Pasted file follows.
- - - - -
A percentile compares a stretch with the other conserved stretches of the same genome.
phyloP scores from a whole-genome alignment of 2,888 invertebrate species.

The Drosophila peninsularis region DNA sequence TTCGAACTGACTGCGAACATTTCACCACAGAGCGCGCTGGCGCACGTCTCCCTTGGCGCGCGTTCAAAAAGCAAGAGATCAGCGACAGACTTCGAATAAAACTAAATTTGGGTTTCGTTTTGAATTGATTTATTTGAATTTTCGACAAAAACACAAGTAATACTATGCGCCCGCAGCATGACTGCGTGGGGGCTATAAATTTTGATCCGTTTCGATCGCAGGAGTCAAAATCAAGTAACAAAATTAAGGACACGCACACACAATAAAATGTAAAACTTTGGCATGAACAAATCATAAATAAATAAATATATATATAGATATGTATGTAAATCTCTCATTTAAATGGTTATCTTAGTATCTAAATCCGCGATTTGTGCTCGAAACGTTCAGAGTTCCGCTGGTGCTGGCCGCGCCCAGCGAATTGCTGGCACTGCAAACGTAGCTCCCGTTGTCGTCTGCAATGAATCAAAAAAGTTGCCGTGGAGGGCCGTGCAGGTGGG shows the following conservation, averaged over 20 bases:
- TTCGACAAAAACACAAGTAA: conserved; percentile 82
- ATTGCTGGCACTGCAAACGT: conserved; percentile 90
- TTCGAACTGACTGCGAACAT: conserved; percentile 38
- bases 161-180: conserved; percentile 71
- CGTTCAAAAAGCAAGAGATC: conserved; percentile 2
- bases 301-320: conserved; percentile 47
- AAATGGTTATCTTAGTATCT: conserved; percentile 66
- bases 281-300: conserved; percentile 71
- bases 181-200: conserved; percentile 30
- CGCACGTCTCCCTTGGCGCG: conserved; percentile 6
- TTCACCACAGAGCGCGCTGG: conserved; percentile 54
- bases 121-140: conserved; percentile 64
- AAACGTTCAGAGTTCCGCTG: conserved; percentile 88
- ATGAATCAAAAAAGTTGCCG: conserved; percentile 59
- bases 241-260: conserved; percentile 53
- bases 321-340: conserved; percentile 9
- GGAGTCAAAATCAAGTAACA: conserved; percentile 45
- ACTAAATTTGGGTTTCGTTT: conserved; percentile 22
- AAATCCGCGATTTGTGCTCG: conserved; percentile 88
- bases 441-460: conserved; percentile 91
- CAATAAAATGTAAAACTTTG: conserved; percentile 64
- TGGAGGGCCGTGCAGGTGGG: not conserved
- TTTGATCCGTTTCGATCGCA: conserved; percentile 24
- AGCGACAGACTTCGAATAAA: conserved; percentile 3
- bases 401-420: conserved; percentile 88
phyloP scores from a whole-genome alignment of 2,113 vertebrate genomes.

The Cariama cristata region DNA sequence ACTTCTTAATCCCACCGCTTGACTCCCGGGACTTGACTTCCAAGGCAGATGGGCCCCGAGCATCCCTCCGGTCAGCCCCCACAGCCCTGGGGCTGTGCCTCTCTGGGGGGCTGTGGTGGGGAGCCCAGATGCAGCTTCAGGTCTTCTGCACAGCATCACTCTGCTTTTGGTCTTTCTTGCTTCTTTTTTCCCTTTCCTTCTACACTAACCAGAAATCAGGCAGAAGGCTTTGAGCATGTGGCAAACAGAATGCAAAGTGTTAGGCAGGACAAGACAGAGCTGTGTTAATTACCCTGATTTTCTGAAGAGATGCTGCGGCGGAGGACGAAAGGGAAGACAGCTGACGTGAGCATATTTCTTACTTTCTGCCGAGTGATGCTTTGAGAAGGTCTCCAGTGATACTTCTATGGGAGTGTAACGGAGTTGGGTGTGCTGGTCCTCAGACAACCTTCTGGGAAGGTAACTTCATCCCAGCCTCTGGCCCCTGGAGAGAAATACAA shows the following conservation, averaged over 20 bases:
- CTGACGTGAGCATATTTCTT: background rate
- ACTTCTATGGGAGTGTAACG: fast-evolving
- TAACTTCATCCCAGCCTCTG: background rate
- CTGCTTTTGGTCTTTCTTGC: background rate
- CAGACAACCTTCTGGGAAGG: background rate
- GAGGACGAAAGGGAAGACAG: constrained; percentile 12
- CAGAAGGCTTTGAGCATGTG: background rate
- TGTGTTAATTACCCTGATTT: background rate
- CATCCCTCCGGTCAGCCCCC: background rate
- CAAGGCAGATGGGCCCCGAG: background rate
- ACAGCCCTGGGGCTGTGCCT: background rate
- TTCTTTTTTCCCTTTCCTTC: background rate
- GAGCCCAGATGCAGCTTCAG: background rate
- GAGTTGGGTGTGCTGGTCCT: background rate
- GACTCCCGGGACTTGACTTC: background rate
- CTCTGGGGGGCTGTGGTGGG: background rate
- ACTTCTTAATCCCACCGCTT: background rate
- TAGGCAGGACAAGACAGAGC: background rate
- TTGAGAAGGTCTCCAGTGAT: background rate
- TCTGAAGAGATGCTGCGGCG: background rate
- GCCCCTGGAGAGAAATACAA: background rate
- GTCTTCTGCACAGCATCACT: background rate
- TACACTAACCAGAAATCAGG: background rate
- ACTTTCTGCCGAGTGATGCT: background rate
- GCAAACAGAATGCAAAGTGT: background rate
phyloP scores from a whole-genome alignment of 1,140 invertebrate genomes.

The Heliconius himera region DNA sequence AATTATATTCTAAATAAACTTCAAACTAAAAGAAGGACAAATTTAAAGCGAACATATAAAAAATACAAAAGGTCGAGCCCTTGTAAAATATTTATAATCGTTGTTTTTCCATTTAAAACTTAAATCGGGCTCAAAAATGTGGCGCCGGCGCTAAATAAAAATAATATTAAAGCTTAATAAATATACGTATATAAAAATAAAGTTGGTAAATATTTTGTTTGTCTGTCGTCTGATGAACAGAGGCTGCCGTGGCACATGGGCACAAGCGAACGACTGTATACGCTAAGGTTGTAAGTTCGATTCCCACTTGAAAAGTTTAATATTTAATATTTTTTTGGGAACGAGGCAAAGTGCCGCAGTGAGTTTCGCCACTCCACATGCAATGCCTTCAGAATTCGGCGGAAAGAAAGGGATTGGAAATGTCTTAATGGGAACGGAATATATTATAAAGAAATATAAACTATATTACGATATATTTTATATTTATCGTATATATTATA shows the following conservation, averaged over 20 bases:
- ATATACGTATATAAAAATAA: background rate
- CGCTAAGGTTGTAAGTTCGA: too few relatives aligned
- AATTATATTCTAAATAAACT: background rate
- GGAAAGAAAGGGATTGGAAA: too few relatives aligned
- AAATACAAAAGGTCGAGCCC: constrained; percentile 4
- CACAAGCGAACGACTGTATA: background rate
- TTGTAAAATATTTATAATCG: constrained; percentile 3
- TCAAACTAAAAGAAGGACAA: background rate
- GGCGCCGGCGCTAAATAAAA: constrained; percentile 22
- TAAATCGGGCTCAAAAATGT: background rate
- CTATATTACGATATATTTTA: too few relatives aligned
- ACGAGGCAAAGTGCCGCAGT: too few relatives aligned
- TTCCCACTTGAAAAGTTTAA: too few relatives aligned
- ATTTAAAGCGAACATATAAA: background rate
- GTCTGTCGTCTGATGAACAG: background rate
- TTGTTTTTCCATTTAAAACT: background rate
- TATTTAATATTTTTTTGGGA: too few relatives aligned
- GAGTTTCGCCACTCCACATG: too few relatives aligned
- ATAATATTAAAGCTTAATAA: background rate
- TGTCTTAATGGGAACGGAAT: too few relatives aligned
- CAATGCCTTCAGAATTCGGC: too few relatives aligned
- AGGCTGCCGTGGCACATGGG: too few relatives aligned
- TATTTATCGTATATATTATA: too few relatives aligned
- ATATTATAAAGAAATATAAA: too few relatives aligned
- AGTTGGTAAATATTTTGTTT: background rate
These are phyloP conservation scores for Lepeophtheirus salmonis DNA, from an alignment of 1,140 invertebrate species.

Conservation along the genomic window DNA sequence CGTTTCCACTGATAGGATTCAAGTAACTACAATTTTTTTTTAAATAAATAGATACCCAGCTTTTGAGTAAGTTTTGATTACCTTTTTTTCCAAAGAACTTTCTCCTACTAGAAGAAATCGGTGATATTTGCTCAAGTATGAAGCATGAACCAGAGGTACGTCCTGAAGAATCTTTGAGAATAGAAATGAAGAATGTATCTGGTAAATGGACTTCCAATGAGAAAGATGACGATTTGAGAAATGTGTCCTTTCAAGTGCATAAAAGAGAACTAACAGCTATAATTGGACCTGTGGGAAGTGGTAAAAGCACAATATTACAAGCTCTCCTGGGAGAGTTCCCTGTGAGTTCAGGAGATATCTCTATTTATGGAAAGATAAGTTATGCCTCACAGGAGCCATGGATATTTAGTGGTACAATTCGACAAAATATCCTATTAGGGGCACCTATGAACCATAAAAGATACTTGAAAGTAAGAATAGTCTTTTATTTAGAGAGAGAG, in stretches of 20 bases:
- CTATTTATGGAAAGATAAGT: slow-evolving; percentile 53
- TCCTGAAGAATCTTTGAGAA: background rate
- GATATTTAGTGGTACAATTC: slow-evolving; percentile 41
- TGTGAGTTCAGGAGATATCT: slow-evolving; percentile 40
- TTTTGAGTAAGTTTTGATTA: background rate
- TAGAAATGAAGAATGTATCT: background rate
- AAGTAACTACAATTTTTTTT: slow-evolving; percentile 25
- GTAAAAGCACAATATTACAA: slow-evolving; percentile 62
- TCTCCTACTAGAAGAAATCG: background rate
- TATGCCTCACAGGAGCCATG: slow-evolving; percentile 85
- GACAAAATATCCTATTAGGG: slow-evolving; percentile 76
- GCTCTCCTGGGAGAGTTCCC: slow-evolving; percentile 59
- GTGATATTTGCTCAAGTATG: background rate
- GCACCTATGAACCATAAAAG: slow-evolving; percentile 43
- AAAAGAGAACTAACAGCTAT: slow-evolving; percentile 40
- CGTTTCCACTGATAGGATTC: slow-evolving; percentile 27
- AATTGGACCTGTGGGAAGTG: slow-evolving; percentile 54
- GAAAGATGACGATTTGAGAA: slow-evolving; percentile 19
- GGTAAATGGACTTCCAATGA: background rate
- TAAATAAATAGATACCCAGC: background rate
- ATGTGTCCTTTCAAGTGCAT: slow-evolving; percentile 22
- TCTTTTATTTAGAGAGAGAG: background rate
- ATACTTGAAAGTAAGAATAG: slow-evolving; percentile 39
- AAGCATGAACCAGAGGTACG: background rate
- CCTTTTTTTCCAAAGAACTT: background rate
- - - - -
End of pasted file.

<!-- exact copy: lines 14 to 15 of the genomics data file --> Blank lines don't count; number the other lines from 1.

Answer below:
- TTCACCACAGAGCGCGCTGG: conserved; percentile 54
- bases 121-140: conserved; percentile 64